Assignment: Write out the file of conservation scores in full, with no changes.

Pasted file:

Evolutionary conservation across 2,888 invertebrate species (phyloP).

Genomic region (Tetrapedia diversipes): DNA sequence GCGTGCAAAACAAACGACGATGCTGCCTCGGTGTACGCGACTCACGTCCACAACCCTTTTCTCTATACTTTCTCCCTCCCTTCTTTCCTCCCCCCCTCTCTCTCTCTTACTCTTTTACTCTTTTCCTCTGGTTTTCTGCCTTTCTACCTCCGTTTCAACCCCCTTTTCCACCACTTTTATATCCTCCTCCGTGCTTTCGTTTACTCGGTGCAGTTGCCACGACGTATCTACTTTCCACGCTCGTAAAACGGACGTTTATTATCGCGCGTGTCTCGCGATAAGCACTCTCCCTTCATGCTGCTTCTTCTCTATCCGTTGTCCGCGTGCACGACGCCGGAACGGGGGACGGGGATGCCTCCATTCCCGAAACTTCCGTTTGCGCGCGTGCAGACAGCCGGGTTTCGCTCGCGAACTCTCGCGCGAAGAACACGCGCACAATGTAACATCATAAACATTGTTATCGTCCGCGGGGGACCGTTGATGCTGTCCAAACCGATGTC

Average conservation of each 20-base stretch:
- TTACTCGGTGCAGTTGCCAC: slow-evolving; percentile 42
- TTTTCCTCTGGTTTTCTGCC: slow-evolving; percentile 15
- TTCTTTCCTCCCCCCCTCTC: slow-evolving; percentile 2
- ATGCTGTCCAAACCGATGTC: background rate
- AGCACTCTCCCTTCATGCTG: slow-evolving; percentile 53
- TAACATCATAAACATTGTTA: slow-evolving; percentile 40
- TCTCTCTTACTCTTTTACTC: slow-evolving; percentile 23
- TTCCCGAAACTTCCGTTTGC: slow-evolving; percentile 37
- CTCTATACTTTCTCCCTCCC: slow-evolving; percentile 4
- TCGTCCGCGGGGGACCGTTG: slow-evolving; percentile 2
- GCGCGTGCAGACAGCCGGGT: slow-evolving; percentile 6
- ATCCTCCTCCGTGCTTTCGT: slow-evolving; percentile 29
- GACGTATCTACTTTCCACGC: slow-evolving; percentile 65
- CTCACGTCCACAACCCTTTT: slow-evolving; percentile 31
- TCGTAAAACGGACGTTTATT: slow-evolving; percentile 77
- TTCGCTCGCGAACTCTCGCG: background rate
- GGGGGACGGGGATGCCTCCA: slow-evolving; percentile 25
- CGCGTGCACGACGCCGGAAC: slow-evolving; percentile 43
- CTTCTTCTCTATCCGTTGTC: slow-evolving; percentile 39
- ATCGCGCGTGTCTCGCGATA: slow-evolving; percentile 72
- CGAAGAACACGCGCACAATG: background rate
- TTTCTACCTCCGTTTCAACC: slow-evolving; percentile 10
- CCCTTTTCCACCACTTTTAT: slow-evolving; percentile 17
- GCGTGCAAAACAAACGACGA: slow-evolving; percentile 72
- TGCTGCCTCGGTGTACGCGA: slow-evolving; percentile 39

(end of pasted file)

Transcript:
Evolutionary conservation across 2,888 invertebrate species (phyloP).

Genomic region (Tetrapedia diversipes): DNA sequence GCGTGCAAAACAAACGACGATGCTGCCTCGGTGTACGCGACTCACGTCCACAACCCTTTTCTCTATACTTTCTCCCTCCCTTCTTTCCTCCCCCCCTCTCTCTCTCTTACTCTTTTACTCTTTTCCTCTGGTTTTCTGCCTTTCTACCTCCGTTTCAACCCCCTTTTCCACCACTTTTATATCCTCCTCCGTGCTTTCGTTTACTCGGTGCAGTTGCCACGACGTATCTACTTTCCACGCTCGTAAAACGGACGTTTATTATCGCGCGTGTCTCGCGATAAGCACTCTCCCTTCATGCTGCTTCTTCTCTATCCGTTGTCCGCGTGCACGACGCCGGAACGGGGGACGGGGATGCCTCCATTCCCGAAACTTCCGTTTGCGCGCGTGCAGACAGCCGGGTTTCGCTCGCGAACTCTCGCGCGAAGAACACGCGCACAATGTAACATCATAAACATTGTTATCGTCCGCGGGGGACCGTTGATGCTGTCCAAACCGATGTC

Average conservation of each 20-base stretch:
- TTACTCGGTGCAGTTGCCAC: slow-evolving; percentile 42
- TTTTCCTCTGGTTTTCTGCC: slow-evolving; percentile 15
- TTCTTTCCTCCCCCCCTCTC: slow-evolving; percentile 2
- ATGCTGTCCAAACCGATGTC: background rate
- AGCACTCTCCCTTCATGCTG: slow-evolving; percentile 53
- TAACATCATAAACATTGTTA: slow-evolving; percentile 40
- TCTCTCTTACTCTTTTACTC: slow-evolving; percentile 23
- TTCCCGAAACTTCCGTTTGC: slow-evolving; percentile 37
- CTCTATACTTTCTCCCTCCC: slow-evolving; percentile 4
- TCGTCCGCGGGGGACCGTTG: slow-evolving; percentile 2
- GCGCGTGCAGACAGCCGGGT: slow-evolving; percentile 6
- ATCCTCCTCCGTGCTTTCGT: slow-evolving; percentile 29
- GACGTATCTACTTTCCACGC: slow-evolving; percentile 65
- CTCACGTCCACAACCCTTTT: slow-evolving; percentile 31
- TCGTAAAACGGACGTTTATT: slow-evolving; percentile 77
- TTCGCTCGCGAACTCTCGCG: background rate
- GGGGGACGGGGATGCCTCCA: slow-evolving; percentile 25
- CGCGTGCACGACGCCGGAAC: slow-evolving; percentile 43
- CTTCTTCTCTATCCGTTGTC: slow-evolving; percentile 39
- ATCGCGCGTGTCTCGCGATA: slow-evolving; percentile 72
- CGAAGAACACGCGCACAATG: background rate
- TTTCTACCTCCGTTTCAACC: slow-evolving; percentile 10
- CCCTTTTCCACCACTTTTAT: slow-evolving; percentile 17
- GCGTGCAAAACAAACGACGA: slow-evolving; percentile 72
- TGCTGCCTCGGTGTACGCGA: slow-evolving; percentile 39